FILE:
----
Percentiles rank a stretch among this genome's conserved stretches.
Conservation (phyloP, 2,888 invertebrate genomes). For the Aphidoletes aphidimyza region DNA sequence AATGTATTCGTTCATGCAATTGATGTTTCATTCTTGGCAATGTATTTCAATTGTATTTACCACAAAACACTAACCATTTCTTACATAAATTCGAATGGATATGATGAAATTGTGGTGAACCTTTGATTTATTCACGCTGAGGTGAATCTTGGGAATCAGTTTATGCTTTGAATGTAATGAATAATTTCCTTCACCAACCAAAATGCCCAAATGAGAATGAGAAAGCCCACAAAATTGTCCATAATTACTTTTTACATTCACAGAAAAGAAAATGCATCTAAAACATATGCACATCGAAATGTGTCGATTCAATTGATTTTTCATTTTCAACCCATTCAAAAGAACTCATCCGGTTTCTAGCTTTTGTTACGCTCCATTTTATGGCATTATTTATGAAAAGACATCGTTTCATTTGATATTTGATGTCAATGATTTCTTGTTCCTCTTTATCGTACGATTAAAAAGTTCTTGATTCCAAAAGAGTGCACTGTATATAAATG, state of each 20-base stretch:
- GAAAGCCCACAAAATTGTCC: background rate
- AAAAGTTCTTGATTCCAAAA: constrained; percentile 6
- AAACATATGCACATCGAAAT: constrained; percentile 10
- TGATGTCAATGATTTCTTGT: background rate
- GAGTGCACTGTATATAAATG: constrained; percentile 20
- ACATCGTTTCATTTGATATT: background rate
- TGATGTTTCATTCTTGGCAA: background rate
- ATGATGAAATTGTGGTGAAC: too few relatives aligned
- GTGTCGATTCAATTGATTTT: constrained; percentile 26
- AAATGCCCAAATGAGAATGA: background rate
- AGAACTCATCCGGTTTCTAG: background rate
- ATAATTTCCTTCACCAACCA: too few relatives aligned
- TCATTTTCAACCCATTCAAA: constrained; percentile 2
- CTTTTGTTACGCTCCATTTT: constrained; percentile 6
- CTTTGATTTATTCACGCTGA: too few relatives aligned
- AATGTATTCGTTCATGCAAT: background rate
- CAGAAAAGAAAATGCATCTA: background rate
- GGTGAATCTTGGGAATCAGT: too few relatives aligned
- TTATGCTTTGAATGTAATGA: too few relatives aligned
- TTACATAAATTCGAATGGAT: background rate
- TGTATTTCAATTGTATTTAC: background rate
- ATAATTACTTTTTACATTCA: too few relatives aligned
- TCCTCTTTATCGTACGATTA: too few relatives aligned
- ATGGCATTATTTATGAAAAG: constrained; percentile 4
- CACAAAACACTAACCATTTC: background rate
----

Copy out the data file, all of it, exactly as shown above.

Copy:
Percentiles rank a stretch among this genome's conserved stretches.
Conservation (phyloP, 2,888 invertebrate genomes). For the Aphidoletes aphidimyza region DNA sequence AATGTATTCGTTCATGCAATTGATGTTTCATTCTTGGCAATGTATTTCAATTGTATTTACCACAAAACACTAACCATTTCTTACATAAATTCGAATGGATATGATGAAATTGTGGTGAACCTTTGATTTATTCACGCTGAGGTGAATCTTGGGAATCAGTTTATGCTTTGAATGTAATGAATAATTTCCTTCACCAACCAAAATGCCCAAATGAGAATGAGAAAGCCCACAAAATTGTCCATAATTACTTTTTACATTCACAGAAAAGAAAATGCATCTAAAACATATGCACATCGAAATGTGTCGATTCAATTGATTTTTCATTTTCAACCCATTCAAAAGAACTCATCCGGTTTCTAGCTTTTGTTACGCTCCATTTTATGGCATTATTTATGAAAAGACATCGTTTCATTTGATATTTGATGTCAATGATTTCTTGTTCCTCTTTATCGTACGATTAAAAAGTTCTTGATTCCAAAAGAGTGCACTGTATATAAATG, state of each 20-base stretch:
- GAAAGCCCACAAAATTGTCC: background rate
- AAAAGTTCTTGATTCCAAAA: constrained; percentile 6
- AAACATATGCACATCGAAAT: constrained; percentile 10
- TGATGTCAATGATTTCTTGT: background rate
- GAGTGCACTGTATATAAATG: constrained; percentile 20
- ACATCGTTTCATTTGATATT: background rate
- TGATGTTTCATTCTTGGCAA: background rate
- ATGATGAAATTGTGGTGAAC: too few relatives aligned
- GTGTCGATTCAATTGATTTT: constrained; percentile 26
- AAATGCCCAAATGAGAATGA: background rate
- AGAACTCATCCGGTTTCTAG: background rate
- ATAATTTCCTTCACCAACCA: too few relatives aligned
- TCATTTTCAACCCATTCAAA: constrained; percentile 2
- CTTTTGTTACGCTCCATTTT: constrained; percentile 6
- CTTTGATTTATTCACGCTGA: too few relatives aligned
- AATGTATTCGTTCATGCAAT: background rate
- CAGAAAAGAAAATGCATCTA: background rate
- GGTGAATCTTGGGAATCAGT: too few relatives aligned
- TTATGCTTTGAATGTAATGA: too few relatives aligned
- TTACATAAATTCGAATGGAT: background rate
- TGTATTTCAATTGTATTTAC: background rate
- ATAATTACTTTTTACATTCA: too few relatives aligned
- TCCTCTTTATCGTACGATTA: too few relatives aligned
- ATGGCATTATTTATGAAAAG: constrained; percentile 4
- CACAAAACACTAACCATTTC: background rate